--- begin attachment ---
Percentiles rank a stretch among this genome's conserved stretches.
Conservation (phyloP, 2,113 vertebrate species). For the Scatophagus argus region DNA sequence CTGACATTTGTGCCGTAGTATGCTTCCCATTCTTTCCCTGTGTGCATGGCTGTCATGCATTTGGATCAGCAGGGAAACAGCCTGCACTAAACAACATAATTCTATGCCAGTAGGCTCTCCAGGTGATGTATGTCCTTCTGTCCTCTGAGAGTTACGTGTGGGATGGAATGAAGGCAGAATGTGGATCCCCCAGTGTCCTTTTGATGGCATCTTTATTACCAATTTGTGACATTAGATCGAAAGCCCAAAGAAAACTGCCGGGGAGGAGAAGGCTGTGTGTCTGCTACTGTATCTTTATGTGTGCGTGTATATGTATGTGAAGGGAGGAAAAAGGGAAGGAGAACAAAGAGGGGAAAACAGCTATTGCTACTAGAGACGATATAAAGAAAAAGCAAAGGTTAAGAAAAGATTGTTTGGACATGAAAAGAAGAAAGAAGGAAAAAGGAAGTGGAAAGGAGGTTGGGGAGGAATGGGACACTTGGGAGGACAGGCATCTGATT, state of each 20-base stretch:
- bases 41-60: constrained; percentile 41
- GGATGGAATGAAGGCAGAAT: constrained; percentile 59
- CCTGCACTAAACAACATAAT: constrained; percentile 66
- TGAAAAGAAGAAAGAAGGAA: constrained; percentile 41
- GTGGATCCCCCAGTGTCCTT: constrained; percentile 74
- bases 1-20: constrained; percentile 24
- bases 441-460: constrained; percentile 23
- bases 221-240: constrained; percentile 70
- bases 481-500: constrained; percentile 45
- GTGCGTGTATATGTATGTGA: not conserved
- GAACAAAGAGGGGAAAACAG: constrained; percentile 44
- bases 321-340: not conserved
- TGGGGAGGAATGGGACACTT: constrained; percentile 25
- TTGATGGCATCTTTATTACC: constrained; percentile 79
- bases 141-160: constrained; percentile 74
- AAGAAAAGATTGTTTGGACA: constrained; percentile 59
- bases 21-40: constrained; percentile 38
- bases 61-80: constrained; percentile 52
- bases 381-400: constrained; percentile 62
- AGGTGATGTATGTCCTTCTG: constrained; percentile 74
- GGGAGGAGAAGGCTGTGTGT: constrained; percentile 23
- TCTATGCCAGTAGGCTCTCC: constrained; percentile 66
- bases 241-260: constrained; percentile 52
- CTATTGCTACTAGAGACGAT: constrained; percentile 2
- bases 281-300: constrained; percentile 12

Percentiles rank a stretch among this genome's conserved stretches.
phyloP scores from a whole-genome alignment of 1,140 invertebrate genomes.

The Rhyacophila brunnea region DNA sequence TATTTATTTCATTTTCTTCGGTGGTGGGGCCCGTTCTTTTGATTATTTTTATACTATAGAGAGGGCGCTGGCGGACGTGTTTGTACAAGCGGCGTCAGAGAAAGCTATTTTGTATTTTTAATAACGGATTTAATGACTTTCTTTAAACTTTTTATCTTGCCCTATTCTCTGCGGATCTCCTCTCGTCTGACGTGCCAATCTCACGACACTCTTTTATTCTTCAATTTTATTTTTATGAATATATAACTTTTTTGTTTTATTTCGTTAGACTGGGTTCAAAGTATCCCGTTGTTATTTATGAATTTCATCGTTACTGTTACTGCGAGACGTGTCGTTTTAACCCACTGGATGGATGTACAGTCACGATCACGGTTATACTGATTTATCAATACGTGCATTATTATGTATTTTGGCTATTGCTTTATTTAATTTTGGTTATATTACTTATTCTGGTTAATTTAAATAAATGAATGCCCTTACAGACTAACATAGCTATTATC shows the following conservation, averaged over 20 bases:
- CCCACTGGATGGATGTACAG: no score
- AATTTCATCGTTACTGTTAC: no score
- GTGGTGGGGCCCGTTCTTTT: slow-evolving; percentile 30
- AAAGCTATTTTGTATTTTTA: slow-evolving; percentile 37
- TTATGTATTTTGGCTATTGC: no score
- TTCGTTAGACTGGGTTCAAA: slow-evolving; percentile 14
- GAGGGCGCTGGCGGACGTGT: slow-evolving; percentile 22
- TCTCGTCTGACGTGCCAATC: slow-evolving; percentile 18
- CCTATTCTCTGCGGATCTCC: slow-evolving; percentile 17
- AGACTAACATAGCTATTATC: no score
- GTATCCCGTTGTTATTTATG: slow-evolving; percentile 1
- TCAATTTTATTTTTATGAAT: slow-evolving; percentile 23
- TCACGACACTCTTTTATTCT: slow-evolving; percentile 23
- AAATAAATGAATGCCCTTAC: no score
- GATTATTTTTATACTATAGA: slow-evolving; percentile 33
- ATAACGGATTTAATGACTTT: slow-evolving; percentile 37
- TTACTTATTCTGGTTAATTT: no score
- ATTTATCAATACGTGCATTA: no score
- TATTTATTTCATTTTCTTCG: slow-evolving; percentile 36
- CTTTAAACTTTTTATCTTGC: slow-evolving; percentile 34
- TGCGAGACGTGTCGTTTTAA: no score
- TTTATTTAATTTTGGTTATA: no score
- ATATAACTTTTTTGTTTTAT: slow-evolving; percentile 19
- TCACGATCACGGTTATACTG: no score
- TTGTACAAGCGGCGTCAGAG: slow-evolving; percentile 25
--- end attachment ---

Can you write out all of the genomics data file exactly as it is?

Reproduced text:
Percentiles rank a stretch among this genome's conserved stretches.
Conservation (phyloP, 2,113 vertebrate species). For the Scatophagus argus region DNA sequence CTGACATTTGTGCCGTAGTATGCTTCCCATTCTTTCCCTGTGTGCATGGCTGTCATGCATTTGGATCAGCAGGGAAACAGCCTGCACTAAACAACATAATTCTATGCCAGTAGGCTCTCCAGGTGATGTATGTCCTTCTGTCCTCTGAGAGTTACGTGTGGGATGGAATGAAGGCAGAATGTGGATCCCCCAGTGTCCTTTTGATGGCATCTTTATTACCAATTTGTGACATTAGATCGAAAGCCCAAAGAAAACTGCCGGGGAGGAGAAGGCTGTGTGTCTGCTACTGTATCTTTATGTGTGCGTGTATATGTATGTGAAGGGAGGAAAAAGGGAAGGAGAACAAAGAGGGGAAAACAGCTATTGCTACTAGAGACGATATAAAGAAAAAGCAAAGGTTAAGAAAAGATTGTTTGGACATGAAAAGAAGAAAGAAGGAAAAAGGAAGTGGAAAGGAGGTTGGGGAGGAATGGGACACTTGGGAGGACAGGCATCTGATT, state of each 20-base stretch:
- bases 41-60: constrained; percentile 41
- GGATGGAATGAAGGCAGAAT: constrained; percentile 59
- CCTGCACTAAACAACATAAT: constrained; percentile 66
- TGAAAAGAAGAAAGAAGGAA: constrained; percentile 41
- GTGGATCCCCCAGTGTCCTT: constrained; percentile 74
- bases 1-20: constrained; percentile 24
- bases 441-460: constrained; percentile 23
- bases 221-240: constrained; percentile 70
- bases 481-500: constrained; percentile 45
- GTGCGTGTATATGTATGTGA: not conserved
- GAACAAAGAGGGGAAAACAG: constrained; percentile 44
- bases 321-340: not conserved
- TGGGGAGGAATGGGACACTT: constrained; percentile 25
- TTGATGGCATCTTTATTACC: constrained; percentile 79
- bases 141-160: constrained; percentile 74
- AAGAAAAGATTGTTTGGACA: constrained; percentile 59
- bases 21-40: constrained; percentile 38
- bases 61-80: constrained; percentile 52
- bases 381-400: constrained; percentile 62
- AGGTGATGTATGTCCTTCTG: constrained; percentile 74
- GGGAGGAGAAGGCTGTGTGT: constrained; percentile 23
- TCTATGCCAGTAGGCTCTCC: constrained; percentile 66
- bases 241-260: constrained; percentile 52
- CTATTGCTACTAGAGACGAT: constrained; percentile 2
- bases 281-300: constrained; percentile 12

Percentiles rank a stretch among this genome's conserved stretches.
phyloP scores from a whole-genome alignment of 1,140 invertebrate genomes.

The Rhyacophila brunnea region DNA sequence TATTTATTTCATTTTCTTCGGTGGTGGGGCCCGTTCTTTTGATTATTTTTATACTATAGAGAGGGCGCTGGCGGACGTGTTTGTACAAGCGGCGTCAGAGAAAGCTATTTTGTATTTTTAATAACGGATTTAATGACTTTCTTTAAACTTTTTATCTTGCCCTATTCTCTGCGGATCTCCTCTCGTCTGACGTGCCAATCTCACGACACTCTTTTATTCTTCAATTTTATTTTTATGAATATATAACTTTTTTGTTTTATTTCGTTAGACTGGGTTCAAAGTATCCCGTTGTTATTTATGAATTTCATCGTTACTGTTACTGCGAGACGTGTCGTTTTAACCCACTGGATGGATGTACAGTCACGATCACGGTTATACTGATTTATCAATACGTGCATTATTATGTATTTTGGCTATTGCTTTATTTAATTTTGGTTATATTACTTATTCTGGTTAATTTAAATAAATGAATGCCCTTACAGACTAACATAGCTATTATC shows the following conservation, averaged over 20 bases:
- CCCACTGGATGGATGTACAG: no score
- AATTTCATCGTTACTGTTAC: no score
- GTGGTGGGGCCCGTTCTTTT: slow-evolving; percentile 30
- AAAGCTATTTTGTATTTTTA: slow-evolving; percentile 37
- TTATGTATTTTGGCTATTGC: no score
- TTCGTTAGACTGGGTTCAAA: slow-evolving; percentile 14
- GAGGGCGCTGGCGGACGTGT: slow-evolving; percentile 22
- TCTCGTCTGACGTGCCAATC: slow-evolving; percentile 18
- CCTATTCTCTGCGGATCTCC: slow-evolving; percentile 17
- AGACTAACATAGCTATTATC: no score
- GTATCCCGTTGTTATTTATG: slow-evolving; percentile 1
- TCAATTTTATTTTTATGAAT: slow-evolving; percentile 23
- TCACGACACTCTTTTATTCT: slow-evolving; percentile 23
- AAATAAATGAATGCCCTTAC: no score
- GATTATTTTTATACTATAGA: slow-evolving; percentile 33
- ATAACGGATTTAATGACTTT: slow-evolving; percentile 37
- TTACTTATTCTGGTTAATTT: no score
- ATTTATCAATACGTGCATTA: no score
- TATTTATTTCATTTTCTTCG: slow-evolving; percentile 36
- CTTTAAACTTTTTATCTTGC: slow-evolving; percentile 34
- TGCGAGACGTGTCGTTTTAA: no score
- TTTATTTAATTTTGGTTATA: no score
- ATATAACTTTTTTGTTTTAT: slow-evolving; percentile 19
- TCACGATCACGGTTATACTG: no score
- TTGTACAAGCGGCGTCAGAG: slow-evolving; percentile 25